Breeding & Embryo Transfer
Jan Martin Equine Management (JMEM) is responsible for Board, Worming, Vaccinations, and Farrier Services up to the 36 day pregnancy check.  If the Recipient mare is to continue her pregnancy at Pollyrich Farms Inc. or JMEM, the lease holder becomes responsible for Board, Worming, Veterinary Expenses and Farrier Services after the 36 day pregnancy check and throughout the duration of the pregnancy.  The lease of the Recipient mare expires when the foal is weaned around five months of age.

The Recipient mare may leave the property at 36 days pregnant at no additional cost to the Embryo Owner.  However, the Embryo Owner is responsible for all expenses of the recipient mare after her departure from Pollyrich Farms, Inc. or JMEM including veterinary and farrier expenses.  The Recipient Mare should be returned to JMEM no later than December 1st to be returned into the Recipient Mare Pool.  If the mare is not returned in good condition by the above date, the Lease holder will be responsible for the purchase of the Recipient Mare.

Purpose of Embryo Transfer

The Embryo Transfer Process

For those of you new to embryo transfer (ET) we would like to explain the program and procedures to you and describe how to best insure a successful pregnancy. Your donor mare is carefully monitored through her estrous cycle and bred at the optimal time to either fresh, cooled, or frozen semen. Her ovulation is confirmed on the basis of ultrasound evaluation and then at approximately seven days post-ovulation the embryo is non-invasively lavaged out of her uterus.  The fluid is then carefully filtered and examined microscopically. A seven-day embryo is typically less than 0.5-mm in diameter.  Once we identify the embryo, we assign it a quality grade (1=excellent through 3 = poor).  The final step is when the embryo is transferred into an appropriately synchronized recipient mare’s uterus.  This procedure is done non-surgically through the cervix.  The embryo is then implanted into the recipient mare’s uterus and she will carry the foal to term.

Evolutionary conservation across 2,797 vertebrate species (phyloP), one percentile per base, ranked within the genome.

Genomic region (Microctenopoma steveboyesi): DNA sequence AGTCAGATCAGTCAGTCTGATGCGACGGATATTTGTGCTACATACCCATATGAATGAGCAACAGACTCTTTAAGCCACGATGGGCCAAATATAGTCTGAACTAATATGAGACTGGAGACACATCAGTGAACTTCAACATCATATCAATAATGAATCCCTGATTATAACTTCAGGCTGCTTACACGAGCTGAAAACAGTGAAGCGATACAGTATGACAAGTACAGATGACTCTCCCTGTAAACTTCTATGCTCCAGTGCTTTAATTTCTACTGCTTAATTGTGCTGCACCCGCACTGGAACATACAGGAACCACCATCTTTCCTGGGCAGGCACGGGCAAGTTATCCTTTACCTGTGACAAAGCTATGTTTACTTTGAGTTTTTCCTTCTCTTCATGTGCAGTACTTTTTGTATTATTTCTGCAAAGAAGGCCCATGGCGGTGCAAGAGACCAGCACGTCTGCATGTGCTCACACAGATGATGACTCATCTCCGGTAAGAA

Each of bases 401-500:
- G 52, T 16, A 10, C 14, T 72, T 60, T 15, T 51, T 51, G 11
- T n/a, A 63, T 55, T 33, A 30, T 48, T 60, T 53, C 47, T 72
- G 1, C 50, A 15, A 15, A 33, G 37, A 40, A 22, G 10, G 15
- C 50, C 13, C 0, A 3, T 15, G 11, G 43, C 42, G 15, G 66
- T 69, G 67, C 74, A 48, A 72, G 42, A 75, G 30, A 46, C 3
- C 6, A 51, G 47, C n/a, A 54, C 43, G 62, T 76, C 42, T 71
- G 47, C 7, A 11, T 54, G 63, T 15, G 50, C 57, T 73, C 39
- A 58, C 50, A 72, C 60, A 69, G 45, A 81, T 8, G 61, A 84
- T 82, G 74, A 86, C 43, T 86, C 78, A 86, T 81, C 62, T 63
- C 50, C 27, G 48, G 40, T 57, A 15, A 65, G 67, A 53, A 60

As you can well imagine, many factors enter into the formula for a successful embryo transfer.  The donor mare be teased with a stallion, a uterine ultrasound performed and bred during ovulation. The same factors hold true for the monitoring of the Recipient mare.  This requires daily or optimally twice daily ultrasounds of the donor and recipient mare’s ovaries to determine the precise time of their respective ovulation.
Assuming the donor mare is healthy and reproductively sound, the overall odds of retrieving a high quality embryo are very good.  If the mare has a rigorous show schedule or if the mare is experiencing fertility problems due to age or uterine pathology (excessive fluid, infection, scar tissue) then the success rate diminishes somewhat.  Breeding and flushing these difficult mares on multiple cycles is the best way to insure at least ONE pregnancy.
The recipient mare is an exceedingly important factor in determining the success of the program.  Young and healthy mares with no reproductive problems are an absolute must.  To settle for less is a sure way to invite disappointment and less than optimal pregnancy rates.  Therefore, we recommend that two suitable recipients are available for each donor mare from the large pool of approved mares maintained by Jan Martin Equine Management (JMEM).   Lease or purchase options are available for these mares.  Please contact us for further details about our Embryo Transfer Program and a Fee Schedule.
Not to be overlooked, the selection of the stallion is also critical.  Use of well proven, fertile stallions—whether using fresh semen or frozen semen— is as important as donor and recipient selection.  Keeping in mind that some stallions are still active on the show circuit, you need to be sure scheduling conflicts won’t arise in obtaining the semen at the proper time for the donor mare or that frozen semen is available.
For any donor mares that are bred on farms other than under our direct supervision it is imperative to maintain good communication between your veterinarian and/or breeding manager and our staff.  Scheduling of the Embryo Transfer needs to be done a few days prior to the donor mare ovulating so we can plan in advance to have the necessary time, materials and staff available.
If you have any questions, special circumstances, or need further explanations regarding any part of the Embryo Transfer program, please don’t hesitate to contact us

Patty Wilding Photography

Mares of exceptional quality are able to produce more than one foal per year.

Competition mares can continue showing and still produce offspring.

Older mares, who can no longer reliably carry a pregnancy to term, can still produce a foal.

Mares with medical issues that are unable to maintain a safe pregnancy can still produce a foal.


Options for Embryo Transfer